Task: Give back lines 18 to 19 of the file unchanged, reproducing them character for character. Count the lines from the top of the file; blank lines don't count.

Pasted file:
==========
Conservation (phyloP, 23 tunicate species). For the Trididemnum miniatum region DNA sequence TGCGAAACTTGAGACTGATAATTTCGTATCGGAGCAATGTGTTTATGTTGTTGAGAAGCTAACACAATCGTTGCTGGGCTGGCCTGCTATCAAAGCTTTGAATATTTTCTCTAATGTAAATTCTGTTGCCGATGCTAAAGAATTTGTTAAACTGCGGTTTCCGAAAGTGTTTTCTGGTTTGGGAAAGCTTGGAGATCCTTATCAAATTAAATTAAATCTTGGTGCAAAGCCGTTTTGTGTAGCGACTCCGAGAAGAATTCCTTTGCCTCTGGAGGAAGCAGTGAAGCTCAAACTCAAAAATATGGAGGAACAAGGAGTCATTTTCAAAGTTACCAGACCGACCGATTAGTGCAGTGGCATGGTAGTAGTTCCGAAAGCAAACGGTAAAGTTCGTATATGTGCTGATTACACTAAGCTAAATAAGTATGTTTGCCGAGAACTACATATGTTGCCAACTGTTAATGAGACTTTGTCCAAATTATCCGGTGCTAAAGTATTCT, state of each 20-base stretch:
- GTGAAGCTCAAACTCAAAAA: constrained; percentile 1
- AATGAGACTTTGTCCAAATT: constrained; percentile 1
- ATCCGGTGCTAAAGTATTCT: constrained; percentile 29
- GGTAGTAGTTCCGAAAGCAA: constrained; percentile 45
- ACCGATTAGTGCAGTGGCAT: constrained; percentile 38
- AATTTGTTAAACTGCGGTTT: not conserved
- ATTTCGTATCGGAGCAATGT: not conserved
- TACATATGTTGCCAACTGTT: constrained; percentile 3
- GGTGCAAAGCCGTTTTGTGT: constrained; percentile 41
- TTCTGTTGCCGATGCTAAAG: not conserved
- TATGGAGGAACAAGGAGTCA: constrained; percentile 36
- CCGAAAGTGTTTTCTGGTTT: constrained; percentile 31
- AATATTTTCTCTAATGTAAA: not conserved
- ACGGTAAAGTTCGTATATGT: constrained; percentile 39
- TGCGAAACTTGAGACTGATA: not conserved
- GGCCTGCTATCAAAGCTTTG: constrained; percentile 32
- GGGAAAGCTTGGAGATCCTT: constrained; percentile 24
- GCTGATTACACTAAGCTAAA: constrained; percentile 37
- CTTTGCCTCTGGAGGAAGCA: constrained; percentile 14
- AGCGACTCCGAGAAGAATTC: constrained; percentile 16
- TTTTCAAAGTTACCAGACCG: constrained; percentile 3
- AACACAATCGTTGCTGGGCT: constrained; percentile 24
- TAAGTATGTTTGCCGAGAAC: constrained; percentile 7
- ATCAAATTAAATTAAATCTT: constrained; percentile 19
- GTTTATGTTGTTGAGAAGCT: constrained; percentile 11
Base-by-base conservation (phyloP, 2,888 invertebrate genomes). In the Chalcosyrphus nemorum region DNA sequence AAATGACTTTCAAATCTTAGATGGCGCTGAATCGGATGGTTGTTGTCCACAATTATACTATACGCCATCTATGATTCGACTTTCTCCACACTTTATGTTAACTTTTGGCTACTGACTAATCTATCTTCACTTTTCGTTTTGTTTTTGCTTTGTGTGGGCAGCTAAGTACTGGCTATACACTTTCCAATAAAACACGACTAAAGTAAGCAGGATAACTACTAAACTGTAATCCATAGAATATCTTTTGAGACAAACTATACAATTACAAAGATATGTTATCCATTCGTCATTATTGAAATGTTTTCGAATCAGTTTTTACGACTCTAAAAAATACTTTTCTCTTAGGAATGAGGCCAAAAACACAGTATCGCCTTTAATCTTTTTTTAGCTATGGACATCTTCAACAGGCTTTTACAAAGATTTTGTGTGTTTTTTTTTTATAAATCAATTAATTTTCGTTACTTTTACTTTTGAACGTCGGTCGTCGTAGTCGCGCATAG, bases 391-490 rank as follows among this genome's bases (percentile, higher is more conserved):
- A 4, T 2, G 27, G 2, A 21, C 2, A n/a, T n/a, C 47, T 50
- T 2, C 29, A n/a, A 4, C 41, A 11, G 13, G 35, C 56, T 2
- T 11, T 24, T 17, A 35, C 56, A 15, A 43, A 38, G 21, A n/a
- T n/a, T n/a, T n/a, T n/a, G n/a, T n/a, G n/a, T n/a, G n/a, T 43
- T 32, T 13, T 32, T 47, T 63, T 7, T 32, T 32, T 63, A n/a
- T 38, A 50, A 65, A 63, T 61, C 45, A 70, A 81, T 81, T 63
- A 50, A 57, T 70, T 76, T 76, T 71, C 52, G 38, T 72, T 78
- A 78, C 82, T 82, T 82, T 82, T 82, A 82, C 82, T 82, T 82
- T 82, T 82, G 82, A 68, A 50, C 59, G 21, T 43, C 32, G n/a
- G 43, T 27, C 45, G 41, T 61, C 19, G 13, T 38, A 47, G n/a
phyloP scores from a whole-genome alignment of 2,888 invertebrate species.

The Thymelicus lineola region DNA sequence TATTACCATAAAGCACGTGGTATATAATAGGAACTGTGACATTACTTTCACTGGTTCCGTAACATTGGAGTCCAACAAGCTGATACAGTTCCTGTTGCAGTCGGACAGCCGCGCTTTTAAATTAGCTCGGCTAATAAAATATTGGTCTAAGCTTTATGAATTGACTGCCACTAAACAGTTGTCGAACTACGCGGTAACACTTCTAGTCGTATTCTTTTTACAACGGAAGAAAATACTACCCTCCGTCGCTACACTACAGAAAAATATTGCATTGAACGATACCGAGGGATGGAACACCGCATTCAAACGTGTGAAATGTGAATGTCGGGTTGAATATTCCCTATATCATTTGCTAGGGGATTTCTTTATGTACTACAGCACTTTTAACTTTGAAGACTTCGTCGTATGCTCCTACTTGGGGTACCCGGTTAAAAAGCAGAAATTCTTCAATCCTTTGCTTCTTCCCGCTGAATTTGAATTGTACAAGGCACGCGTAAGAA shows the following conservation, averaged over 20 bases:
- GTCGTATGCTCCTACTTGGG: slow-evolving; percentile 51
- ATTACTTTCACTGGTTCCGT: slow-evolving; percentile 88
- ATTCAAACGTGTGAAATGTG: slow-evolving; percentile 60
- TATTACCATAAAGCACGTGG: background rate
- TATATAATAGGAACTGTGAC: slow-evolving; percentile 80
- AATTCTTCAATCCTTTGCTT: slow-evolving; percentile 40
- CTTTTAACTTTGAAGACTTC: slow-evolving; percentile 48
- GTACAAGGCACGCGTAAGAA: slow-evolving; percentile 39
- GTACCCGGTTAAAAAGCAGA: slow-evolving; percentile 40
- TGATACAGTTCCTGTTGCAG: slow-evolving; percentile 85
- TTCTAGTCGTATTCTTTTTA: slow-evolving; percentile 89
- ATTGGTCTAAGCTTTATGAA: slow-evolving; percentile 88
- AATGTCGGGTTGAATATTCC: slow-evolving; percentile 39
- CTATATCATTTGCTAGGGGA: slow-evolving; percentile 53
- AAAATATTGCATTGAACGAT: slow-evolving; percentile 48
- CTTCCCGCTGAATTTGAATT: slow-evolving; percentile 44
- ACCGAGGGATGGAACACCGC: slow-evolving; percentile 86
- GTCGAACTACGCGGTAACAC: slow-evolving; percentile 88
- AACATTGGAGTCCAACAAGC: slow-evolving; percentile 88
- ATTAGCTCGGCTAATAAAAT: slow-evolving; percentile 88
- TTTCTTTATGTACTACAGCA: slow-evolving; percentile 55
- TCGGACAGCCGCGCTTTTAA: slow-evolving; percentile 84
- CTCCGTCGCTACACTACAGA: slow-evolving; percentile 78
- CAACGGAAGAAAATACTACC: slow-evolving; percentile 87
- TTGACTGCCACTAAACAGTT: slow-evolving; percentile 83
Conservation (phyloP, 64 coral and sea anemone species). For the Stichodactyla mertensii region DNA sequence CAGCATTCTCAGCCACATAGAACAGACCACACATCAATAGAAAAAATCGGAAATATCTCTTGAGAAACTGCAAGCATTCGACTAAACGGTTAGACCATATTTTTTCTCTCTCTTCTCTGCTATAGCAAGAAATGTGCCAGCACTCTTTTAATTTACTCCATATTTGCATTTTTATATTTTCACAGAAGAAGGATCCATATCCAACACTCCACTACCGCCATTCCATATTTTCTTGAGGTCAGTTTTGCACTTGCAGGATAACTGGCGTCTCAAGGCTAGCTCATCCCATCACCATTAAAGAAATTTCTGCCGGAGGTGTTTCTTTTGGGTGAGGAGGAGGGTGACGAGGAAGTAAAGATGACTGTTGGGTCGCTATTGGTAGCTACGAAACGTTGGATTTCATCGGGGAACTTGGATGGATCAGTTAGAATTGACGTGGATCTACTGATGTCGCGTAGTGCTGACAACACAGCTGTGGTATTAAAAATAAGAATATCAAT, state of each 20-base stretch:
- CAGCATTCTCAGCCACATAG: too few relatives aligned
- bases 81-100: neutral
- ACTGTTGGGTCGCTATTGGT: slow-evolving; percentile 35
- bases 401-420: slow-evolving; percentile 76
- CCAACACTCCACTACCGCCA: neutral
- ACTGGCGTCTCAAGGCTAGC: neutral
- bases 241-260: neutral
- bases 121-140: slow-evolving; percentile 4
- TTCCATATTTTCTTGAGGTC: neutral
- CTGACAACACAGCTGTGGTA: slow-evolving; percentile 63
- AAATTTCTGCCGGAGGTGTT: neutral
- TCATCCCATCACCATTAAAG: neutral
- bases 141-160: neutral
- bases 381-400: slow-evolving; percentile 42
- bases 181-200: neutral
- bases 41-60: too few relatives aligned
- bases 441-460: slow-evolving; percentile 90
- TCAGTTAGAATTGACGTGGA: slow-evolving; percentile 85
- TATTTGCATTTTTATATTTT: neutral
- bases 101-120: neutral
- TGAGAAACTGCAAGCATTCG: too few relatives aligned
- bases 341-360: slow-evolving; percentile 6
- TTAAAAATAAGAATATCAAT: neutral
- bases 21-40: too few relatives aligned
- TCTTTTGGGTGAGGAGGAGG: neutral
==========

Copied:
- GGGAAAGCTTGGAGATCCTT: constrained; percentile 24
- GCTGATTACACTAAGCTAAA: constrained; percentile 37